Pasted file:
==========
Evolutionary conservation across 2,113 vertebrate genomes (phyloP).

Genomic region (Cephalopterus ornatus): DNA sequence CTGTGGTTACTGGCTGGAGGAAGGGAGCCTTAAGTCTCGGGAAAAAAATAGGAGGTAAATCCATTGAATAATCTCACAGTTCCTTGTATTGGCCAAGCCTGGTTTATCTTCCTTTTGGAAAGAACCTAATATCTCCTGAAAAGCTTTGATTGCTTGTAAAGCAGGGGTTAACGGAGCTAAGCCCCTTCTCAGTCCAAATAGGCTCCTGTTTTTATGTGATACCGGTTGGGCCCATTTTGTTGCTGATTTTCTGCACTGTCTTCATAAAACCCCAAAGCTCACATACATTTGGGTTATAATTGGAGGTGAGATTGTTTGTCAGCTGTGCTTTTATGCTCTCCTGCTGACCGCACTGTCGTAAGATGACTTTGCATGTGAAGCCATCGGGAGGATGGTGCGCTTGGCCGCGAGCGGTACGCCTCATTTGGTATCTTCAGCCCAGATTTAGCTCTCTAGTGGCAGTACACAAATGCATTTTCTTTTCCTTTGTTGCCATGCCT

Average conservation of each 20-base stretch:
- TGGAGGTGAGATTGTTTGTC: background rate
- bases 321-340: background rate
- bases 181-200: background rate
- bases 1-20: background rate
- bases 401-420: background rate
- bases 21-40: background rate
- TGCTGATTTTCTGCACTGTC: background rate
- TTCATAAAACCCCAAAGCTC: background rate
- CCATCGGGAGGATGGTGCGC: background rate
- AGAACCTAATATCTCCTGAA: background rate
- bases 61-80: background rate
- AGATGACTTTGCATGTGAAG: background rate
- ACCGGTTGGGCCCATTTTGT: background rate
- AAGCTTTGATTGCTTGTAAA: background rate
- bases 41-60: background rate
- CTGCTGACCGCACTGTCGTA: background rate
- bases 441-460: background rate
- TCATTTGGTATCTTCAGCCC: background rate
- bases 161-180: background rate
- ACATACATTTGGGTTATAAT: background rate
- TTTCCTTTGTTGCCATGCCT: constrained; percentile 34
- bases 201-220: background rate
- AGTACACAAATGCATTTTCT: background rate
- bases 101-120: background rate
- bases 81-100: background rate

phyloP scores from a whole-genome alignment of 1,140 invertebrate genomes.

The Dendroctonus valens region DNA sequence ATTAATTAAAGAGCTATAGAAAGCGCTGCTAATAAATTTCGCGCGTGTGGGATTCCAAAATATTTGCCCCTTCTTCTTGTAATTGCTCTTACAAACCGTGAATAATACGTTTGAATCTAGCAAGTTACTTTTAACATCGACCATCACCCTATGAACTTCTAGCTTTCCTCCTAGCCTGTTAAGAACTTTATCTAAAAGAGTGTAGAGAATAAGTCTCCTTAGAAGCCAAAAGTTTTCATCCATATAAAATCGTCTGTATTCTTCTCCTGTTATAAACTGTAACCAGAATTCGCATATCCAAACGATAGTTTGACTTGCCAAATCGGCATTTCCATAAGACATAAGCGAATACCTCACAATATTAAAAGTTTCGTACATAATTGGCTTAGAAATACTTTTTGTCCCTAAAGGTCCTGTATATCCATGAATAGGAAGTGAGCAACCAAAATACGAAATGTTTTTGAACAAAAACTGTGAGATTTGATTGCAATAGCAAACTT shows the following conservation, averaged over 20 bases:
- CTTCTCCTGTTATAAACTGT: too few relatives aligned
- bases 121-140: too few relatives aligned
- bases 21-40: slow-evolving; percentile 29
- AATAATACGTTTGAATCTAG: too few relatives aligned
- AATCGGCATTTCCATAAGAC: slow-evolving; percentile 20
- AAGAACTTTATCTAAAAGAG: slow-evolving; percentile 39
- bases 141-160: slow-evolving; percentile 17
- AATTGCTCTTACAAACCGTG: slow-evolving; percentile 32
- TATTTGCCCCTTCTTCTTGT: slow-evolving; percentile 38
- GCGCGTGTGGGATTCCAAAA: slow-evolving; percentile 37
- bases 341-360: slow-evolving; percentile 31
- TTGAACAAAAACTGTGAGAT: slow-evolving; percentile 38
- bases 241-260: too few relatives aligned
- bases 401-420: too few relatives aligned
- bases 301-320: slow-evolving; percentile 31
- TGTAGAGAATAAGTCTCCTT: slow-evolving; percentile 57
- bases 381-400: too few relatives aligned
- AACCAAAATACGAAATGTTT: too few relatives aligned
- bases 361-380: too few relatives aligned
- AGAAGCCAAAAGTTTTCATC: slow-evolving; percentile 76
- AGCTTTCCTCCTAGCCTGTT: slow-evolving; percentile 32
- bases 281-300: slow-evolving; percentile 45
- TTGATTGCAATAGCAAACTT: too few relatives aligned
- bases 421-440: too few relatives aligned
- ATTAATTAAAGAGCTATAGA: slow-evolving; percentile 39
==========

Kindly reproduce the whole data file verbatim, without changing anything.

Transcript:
Evolutionary conservation across 2,113 vertebrate genomes (phyloP).

Genomic region (Cephalopterus ornatus): DNA sequence CTGTGGTTACTGGCTGGAGGAAGGGAGCCTTAAGTCTCGGGAAAAAAATAGGAGGTAAATCCATTGAATAATCTCACAGTTCCTTGTATTGGCCAAGCCTGGTTTATCTTCCTTTTGGAAAGAACCTAATATCTCCTGAAAAGCTTTGATTGCTTGTAAAGCAGGGGTTAACGGAGCTAAGCCCCTTCTCAGTCCAAATAGGCTCCTGTTTTTATGTGATACCGGTTGGGCCCATTTTGTTGCTGATTTTCTGCACTGTCTTCATAAAACCCCAAAGCTCACATACATTTGGGTTATAATTGGAGGTGAGATTGTTTGTCAGCTGTGCTTTTATGCTCTCCTGCTGACCGCACTGTCGTAAGATGACTTTGCATGTGAAGCCATCGGGAGGATGGTGCGCTTGGCCGCGAGCGGTACGCCTCATTTGGTATCTTCAGCCCAGATTTAGCTCTCTAGTGGCAGTACACAAATGCATTTTCTTTTCCTTTGTTGCCATGCCT

Average conservation of each 20-base stretch:
- TGGAGGTGAGATTGTTTGTC: background rate
- bases 321-340: background rate
- bases 181-200: background rate
- bases 1-20: background rate
- bases 401-420: background rate
- bases 21-40: background rate
- TGCTGATTTTCTGCACTGTC: background rate
- TTCATAAAACCCCAAAGCTC: background rate
- CCATCGGGAGGATGGTGCGC: background rate
- AGAACCTAATATCTCCTGAA: background rate
- bases 61-80: background rate
- AGATGACTTTGCATGTGAAG: background rate
- ACCGGTTGGGCCCATTTTGT: background rate
- AAGCTTTGATTGCTTGTAAA: background rate
- bases 41-60: background rate
- CTGCTGACCGCACTGTCGTA: background rate
- bases 441-460: background rate
- TCATTTGGTATCTTCAGCCC: background rate
- bases 161-180: background rate
- ACATACATTTGGGTTATAAT: background rate
- TTTCCTTTGTTGCCATGCCT: constrained; percentile 34
- bases 201-220: background rate
- AGTACACAAATGCATTTTCT: background rate
- bases 101-120: background rate
- bases 81-100: background rate

phyloP scores from a whole-genome alignment of 1,140 invertebrate genomes.

The Dendroctonus valens region DNA sequence ATTAATTAAAGAGCTATAGAAAGCGCTGCTAATAAATTTCGCGCGTGTGGGATTCCAAAATATTTGCCCCTTCTTCTTGTAATTGCTCTTACAAACCGTGAATAATACGTTTGAATCTAGCAAGTTACTTTTAACATCGACCATCACCCTATGAACTTCTAGCTTTCCTCCTAGCCTGTTAAGAACTTTATCTAAAAGAGTGTAGAGAATAAGTCTCCTTAGAAGCCAAAAGTTTTCATCCATATAAAATCGTCTGTATTCTTCTCCTGTTATAAACTGTAACCAGAATTCGCATATCCAAACGATAGTTTGACTTGCCAAATCGGCATTTCCATAAGACATAAGCGAATACCTCACAATATTAAAAGTTTCGTACATAATTGGCTTAGAAATACTTTTTGTCCCTAAAGGTCCTGTATATCCATGAATAGGAAGTGAGCAACCAAAATACGAAATGTTTTTGAACAAAAACTGTGAGATTTGATTGCAATAGCAAACTT shows the following conservation, averaged over 20 bases:
- CTTCTCCTGTTATAAACTGT: too few relatives aligned
- bases 121-140: too few relatives aligned
- bases 21-40: slow-evolving; percentile 29
- AATAATACGTTTGAATCTAG: too few relatives aligned
- AATCGGCATTTCCATAAGAC: slow-evolving; percentile 20
- AAGAACTTTATCTAAAAGAG: slow-evolving; percentile 39
- bases 141-160: slow-evolving; percentile 17
- AATTGCTCTTACAAACCGTG: slow-evolving; percentile 32
- TATTTGCCCCTTCTTCTTGT: slow-evolving; percentile 38
- GCGCGTGTGGGATTCCAAAA: slow-evolving; percentile 37
- bases 341-360: slow-evolving; percentile 31
- TTGAACAAAAACTGTGAGAT: slow-evolving; percentile 38
- bases 241-260: too few relatives aligned
- bases 401-420: too few relatives aligned
- bases 301-320: slow-evolving; percentile 31
- TGTAGAGAATAAGTCTCCTT: slow-evolving; percentile 57
- bases 381-400: too few relatives aligned
- AACCAAAATACGAAATGTTT: too few relatives aligned
- bases 361-380: too few relatives aligned
- AGAAGCCAAAAGTTTTCATC: slow-evolving; percentile 76
- AGCTTTCCTCCTAGCCTGTT: slow-evolving; percentile 32
- bases 281-300: slow-evolving; percentile 45
- TTGATTGCAATAGCAAACTT: too few relatives aligned
- bases 421-440: too few relatives aligned
- ATTAATTAAAGAGCTATAGA: slow-evolving; percentile 39